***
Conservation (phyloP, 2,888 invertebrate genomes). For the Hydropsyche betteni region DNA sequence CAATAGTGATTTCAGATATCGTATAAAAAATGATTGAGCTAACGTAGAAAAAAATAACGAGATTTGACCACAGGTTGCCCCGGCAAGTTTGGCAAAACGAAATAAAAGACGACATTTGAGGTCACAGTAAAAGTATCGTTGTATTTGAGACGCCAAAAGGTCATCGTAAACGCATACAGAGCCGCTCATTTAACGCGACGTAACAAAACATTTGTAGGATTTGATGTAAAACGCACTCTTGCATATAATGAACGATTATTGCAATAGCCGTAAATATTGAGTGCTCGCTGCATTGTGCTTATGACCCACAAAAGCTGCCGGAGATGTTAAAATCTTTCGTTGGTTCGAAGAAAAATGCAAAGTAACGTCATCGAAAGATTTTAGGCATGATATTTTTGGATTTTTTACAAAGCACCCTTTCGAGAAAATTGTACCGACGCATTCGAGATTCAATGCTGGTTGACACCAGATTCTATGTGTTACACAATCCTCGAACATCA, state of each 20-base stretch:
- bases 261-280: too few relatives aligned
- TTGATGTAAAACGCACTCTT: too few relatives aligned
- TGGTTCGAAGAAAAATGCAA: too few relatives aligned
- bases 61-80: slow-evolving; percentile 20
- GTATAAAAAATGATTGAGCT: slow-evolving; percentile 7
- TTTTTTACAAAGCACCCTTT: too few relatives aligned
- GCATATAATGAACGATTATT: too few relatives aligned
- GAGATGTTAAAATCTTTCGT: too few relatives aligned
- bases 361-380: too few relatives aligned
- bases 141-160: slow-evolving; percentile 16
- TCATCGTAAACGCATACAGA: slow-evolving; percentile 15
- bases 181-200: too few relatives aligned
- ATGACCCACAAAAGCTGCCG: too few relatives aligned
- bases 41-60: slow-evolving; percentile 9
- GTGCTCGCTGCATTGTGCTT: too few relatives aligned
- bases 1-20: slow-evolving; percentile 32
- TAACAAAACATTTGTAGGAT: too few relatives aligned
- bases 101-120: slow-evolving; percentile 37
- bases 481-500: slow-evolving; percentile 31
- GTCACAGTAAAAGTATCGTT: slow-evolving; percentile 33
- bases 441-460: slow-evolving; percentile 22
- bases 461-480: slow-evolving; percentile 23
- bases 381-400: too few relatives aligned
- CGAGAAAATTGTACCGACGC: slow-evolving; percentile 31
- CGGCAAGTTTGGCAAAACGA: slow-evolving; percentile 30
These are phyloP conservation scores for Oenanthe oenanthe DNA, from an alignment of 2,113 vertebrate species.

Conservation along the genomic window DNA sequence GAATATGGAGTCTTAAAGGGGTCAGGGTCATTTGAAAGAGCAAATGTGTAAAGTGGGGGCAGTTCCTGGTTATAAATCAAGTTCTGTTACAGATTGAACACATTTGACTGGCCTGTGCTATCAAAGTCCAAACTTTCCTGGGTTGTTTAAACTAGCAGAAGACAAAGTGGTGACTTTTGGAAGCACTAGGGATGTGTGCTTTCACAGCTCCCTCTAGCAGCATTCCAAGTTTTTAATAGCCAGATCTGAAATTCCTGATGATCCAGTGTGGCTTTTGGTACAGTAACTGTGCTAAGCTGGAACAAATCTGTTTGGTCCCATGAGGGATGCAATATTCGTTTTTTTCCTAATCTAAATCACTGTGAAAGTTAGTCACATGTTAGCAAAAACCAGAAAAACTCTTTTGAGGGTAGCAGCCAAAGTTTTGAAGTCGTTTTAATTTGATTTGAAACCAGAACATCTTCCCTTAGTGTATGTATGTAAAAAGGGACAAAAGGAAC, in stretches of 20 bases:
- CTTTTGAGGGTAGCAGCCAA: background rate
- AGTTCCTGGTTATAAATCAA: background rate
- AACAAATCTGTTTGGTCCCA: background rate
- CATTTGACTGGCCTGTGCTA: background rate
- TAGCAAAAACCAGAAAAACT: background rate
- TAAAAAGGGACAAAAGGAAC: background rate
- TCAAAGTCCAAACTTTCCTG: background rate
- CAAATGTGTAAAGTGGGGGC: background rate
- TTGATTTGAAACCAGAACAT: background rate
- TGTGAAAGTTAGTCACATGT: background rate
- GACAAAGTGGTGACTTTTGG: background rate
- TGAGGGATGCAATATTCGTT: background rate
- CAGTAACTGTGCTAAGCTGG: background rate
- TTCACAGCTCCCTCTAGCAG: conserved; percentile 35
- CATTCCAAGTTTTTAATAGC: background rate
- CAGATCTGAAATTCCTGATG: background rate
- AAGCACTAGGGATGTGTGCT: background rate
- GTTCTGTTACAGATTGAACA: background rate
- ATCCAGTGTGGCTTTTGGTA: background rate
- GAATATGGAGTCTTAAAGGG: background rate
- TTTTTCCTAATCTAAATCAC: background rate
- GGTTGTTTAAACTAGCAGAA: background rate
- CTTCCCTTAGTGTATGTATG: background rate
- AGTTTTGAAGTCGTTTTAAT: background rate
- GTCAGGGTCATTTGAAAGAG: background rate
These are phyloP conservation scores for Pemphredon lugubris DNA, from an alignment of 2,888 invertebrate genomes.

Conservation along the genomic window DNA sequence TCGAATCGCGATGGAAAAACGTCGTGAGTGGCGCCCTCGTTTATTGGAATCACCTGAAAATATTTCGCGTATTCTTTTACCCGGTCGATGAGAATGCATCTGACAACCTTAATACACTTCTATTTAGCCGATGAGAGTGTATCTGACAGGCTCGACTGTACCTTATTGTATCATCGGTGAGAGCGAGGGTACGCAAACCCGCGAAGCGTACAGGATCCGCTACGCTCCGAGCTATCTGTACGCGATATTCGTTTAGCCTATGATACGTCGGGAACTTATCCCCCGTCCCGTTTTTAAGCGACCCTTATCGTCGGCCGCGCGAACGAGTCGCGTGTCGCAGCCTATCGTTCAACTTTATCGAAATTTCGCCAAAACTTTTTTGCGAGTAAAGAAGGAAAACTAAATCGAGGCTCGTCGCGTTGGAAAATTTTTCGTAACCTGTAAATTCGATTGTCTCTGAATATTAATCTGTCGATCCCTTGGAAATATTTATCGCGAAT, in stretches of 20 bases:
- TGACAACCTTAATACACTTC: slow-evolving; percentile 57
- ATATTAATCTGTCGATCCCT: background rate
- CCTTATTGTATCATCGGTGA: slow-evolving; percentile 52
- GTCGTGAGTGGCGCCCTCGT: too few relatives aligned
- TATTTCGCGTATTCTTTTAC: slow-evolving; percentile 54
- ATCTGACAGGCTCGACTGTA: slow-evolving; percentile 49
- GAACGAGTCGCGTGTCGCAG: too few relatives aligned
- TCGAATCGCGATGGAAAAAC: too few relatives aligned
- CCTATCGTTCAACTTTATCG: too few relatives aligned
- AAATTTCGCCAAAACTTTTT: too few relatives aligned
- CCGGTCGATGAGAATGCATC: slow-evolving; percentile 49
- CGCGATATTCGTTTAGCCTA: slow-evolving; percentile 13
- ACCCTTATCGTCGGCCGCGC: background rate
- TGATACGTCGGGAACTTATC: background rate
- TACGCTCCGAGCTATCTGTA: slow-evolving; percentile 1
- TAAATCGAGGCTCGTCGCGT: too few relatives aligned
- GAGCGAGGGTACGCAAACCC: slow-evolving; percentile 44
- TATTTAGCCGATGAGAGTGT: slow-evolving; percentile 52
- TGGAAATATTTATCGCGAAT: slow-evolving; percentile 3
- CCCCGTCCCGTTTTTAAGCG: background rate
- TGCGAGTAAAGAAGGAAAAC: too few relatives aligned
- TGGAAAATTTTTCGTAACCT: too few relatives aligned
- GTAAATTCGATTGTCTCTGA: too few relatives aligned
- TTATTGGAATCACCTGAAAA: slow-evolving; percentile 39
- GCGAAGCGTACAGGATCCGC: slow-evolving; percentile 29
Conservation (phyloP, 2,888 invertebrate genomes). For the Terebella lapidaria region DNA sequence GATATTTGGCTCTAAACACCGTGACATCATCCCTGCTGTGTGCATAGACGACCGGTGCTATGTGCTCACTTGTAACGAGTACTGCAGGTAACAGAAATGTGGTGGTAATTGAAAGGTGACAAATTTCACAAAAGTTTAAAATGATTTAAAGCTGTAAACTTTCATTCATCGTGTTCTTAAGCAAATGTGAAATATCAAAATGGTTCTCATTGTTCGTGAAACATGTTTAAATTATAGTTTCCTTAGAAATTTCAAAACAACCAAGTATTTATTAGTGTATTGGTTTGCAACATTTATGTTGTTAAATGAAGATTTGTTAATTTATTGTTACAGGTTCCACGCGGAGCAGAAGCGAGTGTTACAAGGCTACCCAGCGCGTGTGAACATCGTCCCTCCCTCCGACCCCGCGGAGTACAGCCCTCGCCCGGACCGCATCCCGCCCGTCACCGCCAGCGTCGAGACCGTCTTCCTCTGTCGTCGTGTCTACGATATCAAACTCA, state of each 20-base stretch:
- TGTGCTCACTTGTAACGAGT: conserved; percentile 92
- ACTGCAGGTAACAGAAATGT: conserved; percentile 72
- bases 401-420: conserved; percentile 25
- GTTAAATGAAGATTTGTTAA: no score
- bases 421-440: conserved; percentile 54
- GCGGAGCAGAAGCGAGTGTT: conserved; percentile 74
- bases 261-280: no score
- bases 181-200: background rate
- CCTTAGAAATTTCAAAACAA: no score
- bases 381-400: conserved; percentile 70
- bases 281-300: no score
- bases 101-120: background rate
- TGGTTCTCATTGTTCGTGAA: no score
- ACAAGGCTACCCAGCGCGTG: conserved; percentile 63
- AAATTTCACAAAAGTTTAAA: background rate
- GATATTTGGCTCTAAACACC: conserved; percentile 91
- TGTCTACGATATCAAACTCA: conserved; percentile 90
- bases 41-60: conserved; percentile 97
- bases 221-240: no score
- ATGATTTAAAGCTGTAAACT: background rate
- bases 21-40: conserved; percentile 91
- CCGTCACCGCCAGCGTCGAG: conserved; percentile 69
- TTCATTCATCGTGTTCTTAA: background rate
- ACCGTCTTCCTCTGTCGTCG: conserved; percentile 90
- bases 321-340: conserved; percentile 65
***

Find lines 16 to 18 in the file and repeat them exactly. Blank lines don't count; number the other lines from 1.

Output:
- GTGCTCGCTGCATTGTGCTT: too few relatives aligned
- bases 1-20: slow-evolving; percentile 32
- TAACAAAACATTTGTAGGAT: too few relatives aligned